The industry has long relied on electrical testing as the method to cull bad die, but latent defects pass electrical testing, so other methods are required to stop escapes near the source where costs are lower. Industry estimates have pegged the cost of an escape as increasing 10x for every layer of integration it passes (fab, test, board, system, car 0km, warranty, recall), creating a strong push to find and eliminate the at-risk die in the fab.
The best approach for improving semiconductor reliability is to manufacture devices with fewer overall defects by implementing well-proven process-control solutions. Closely monitoring and controlling the processes used to make the chips and employing continuous improvement programs that reduce the random defectivity introduced by the process tools or environment are critical for reducing overall defectivity.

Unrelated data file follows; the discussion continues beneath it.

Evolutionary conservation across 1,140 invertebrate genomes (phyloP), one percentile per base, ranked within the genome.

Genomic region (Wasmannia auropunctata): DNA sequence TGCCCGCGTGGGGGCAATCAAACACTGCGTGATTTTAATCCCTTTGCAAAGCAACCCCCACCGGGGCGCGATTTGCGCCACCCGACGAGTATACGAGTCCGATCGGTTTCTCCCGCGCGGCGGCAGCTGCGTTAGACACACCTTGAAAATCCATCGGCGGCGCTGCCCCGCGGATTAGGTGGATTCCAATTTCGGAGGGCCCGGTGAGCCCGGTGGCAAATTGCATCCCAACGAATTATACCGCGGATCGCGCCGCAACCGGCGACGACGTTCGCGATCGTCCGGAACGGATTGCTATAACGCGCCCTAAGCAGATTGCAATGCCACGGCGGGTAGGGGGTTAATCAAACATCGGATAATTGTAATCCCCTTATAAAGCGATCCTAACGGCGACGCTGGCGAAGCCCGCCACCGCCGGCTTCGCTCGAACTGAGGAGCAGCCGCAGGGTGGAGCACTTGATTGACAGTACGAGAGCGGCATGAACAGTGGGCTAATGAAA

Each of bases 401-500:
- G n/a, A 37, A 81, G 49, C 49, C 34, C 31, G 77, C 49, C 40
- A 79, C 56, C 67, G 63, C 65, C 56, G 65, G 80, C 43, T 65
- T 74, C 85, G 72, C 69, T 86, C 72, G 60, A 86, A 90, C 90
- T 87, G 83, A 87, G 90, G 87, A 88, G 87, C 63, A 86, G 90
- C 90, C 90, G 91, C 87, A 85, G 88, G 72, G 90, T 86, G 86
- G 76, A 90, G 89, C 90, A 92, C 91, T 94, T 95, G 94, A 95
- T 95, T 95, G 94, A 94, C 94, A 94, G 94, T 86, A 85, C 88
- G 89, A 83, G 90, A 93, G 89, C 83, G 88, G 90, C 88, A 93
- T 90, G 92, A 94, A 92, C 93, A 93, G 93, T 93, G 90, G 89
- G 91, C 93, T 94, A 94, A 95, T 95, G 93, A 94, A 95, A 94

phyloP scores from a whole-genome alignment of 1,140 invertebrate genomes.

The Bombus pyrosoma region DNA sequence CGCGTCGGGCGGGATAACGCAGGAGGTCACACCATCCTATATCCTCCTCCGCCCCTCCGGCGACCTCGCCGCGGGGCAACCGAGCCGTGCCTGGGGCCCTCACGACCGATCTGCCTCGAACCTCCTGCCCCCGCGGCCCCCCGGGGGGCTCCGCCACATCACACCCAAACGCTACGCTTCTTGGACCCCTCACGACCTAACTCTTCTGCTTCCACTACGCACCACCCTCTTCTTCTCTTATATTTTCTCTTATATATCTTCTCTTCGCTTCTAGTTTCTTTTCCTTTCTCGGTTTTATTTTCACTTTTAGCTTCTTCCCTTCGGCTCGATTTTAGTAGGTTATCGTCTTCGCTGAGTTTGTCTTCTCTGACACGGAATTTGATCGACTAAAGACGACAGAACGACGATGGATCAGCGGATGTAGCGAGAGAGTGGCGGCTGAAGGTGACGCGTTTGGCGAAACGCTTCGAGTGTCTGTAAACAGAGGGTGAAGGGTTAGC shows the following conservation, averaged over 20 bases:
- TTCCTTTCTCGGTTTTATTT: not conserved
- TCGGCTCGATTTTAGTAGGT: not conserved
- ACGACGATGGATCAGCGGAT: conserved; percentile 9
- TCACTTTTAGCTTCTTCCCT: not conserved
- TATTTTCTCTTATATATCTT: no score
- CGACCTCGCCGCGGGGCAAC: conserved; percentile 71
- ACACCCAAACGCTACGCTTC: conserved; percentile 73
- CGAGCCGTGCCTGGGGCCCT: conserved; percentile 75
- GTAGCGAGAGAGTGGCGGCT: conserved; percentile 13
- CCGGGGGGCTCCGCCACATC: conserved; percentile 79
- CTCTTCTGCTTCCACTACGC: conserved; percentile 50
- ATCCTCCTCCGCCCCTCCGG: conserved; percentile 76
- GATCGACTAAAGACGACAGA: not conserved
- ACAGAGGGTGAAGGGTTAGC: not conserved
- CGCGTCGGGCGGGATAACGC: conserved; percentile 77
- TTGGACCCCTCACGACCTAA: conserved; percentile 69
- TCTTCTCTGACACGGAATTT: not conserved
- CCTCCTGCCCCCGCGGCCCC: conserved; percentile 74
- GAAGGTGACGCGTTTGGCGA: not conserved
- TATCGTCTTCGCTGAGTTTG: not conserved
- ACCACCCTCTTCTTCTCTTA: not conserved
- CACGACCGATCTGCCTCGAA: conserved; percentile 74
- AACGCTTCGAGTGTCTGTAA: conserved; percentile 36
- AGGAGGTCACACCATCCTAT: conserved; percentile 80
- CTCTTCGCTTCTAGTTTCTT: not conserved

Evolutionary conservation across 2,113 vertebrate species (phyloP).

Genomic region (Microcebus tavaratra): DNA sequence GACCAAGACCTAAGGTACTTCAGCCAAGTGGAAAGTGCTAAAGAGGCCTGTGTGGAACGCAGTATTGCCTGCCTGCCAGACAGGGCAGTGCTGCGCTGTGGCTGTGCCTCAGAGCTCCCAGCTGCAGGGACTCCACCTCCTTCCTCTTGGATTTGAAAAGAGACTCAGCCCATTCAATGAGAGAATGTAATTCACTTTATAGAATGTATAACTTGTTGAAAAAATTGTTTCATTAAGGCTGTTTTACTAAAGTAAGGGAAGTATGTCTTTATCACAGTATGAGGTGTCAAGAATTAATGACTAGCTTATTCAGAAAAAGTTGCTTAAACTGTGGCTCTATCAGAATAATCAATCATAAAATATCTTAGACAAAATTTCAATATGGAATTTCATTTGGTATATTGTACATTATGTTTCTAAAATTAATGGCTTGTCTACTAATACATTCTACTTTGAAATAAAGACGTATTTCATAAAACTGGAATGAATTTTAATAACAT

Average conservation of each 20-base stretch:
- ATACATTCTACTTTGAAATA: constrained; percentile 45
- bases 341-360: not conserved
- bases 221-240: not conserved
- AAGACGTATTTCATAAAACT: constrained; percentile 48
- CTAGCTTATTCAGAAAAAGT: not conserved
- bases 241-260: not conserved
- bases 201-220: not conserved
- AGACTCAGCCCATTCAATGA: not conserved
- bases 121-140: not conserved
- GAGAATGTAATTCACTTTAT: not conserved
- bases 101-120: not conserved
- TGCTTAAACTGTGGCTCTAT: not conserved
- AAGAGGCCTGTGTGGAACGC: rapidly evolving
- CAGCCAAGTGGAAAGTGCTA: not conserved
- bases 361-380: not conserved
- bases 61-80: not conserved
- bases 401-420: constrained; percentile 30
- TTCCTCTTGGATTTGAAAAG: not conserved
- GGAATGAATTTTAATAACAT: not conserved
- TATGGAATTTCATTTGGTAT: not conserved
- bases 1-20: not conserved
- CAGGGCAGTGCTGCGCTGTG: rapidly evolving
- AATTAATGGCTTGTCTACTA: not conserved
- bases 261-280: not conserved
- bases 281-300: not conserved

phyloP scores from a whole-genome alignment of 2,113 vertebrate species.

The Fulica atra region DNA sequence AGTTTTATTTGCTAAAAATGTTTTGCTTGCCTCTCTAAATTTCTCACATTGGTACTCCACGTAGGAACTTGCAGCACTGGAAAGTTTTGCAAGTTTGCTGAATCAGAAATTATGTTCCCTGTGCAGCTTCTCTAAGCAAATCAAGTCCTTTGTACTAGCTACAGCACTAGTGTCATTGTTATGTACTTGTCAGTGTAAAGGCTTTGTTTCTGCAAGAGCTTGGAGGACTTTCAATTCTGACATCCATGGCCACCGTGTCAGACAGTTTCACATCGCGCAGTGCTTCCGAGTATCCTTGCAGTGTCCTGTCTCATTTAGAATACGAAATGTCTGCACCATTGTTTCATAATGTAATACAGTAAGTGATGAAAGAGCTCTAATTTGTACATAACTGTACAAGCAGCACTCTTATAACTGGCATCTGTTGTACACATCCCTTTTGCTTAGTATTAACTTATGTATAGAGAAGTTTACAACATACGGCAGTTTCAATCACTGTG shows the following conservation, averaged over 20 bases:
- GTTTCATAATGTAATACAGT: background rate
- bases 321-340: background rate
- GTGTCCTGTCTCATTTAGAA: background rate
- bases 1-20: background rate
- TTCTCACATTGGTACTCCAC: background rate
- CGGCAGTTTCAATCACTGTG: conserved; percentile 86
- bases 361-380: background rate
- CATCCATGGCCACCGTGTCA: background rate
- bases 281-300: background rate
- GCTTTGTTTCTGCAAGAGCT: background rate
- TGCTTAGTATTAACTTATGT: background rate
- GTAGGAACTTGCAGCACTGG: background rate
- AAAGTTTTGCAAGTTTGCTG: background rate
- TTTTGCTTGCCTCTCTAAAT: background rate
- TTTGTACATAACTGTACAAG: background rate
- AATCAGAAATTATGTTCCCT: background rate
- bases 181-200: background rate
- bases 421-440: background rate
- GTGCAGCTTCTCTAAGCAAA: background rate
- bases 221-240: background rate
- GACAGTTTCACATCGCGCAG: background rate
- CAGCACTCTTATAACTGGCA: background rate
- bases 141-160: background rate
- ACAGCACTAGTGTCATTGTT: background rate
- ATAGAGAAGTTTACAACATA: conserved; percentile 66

The second approach is to ensure that the process is sampled frequently enough to provide traceability. When the inevitable process excursion happens, Zero Defect fabs know definitively where the problem started and stopped so they can quickly quarantine the affected parts until they can be effectively dispositioned or culled. The combination of these two methods for reducing reliability defects has resulted in the automotive fabs adopting process control tools at a higher rate (75th percentile), as well as typically using defect inspection systems designed with sensitivity for one or two design nodes more advanced than they are manufacturing so they can detect the smaller defects that may affect reliability.
A method that is receiving increasing interest is utilizing inline defect information not only to control the process, but to identify die at risk for reliability problems while they are still in the fab—where the cost of correcting the problem is the lowest. Automotive fabs have long relied on screening (See Figure 3), where a high throughput defect inspection system inspects 100% of the die on all wafers at a handful of final layers late in the process. Die that meet the defined failure criteria (defect size/type/location) are excluded or “inked.”